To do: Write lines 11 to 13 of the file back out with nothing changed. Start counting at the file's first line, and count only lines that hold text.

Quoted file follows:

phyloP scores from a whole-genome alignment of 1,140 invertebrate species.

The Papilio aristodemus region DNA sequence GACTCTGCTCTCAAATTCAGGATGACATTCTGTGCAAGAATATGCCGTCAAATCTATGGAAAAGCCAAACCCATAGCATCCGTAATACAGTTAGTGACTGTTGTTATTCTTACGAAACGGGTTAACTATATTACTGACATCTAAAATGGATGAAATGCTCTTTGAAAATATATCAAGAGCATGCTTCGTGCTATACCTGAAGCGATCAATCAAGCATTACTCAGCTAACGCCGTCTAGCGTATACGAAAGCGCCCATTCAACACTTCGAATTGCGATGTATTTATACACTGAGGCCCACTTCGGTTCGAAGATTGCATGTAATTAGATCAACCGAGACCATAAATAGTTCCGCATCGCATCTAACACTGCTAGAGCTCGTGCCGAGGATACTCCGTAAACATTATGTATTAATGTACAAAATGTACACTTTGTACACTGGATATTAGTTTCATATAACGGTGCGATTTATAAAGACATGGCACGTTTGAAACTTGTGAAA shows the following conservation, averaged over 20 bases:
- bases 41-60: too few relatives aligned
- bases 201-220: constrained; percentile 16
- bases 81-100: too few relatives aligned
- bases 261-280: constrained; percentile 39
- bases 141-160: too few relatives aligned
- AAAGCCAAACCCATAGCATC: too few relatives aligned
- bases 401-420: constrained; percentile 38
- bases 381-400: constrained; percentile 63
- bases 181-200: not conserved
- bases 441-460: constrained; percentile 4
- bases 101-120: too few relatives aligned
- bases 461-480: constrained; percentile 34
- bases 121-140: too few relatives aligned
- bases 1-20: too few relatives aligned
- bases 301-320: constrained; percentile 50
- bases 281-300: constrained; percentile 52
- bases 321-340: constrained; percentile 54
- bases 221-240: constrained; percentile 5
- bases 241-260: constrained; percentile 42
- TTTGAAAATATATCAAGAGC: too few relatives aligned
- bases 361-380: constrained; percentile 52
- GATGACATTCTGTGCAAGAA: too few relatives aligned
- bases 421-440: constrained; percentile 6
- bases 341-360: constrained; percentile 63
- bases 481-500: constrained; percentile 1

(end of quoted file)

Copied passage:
- bases 181-200: not conserved
- bases 441-460: constrained; percentile 4
- bases 101-120: too few relatives aligned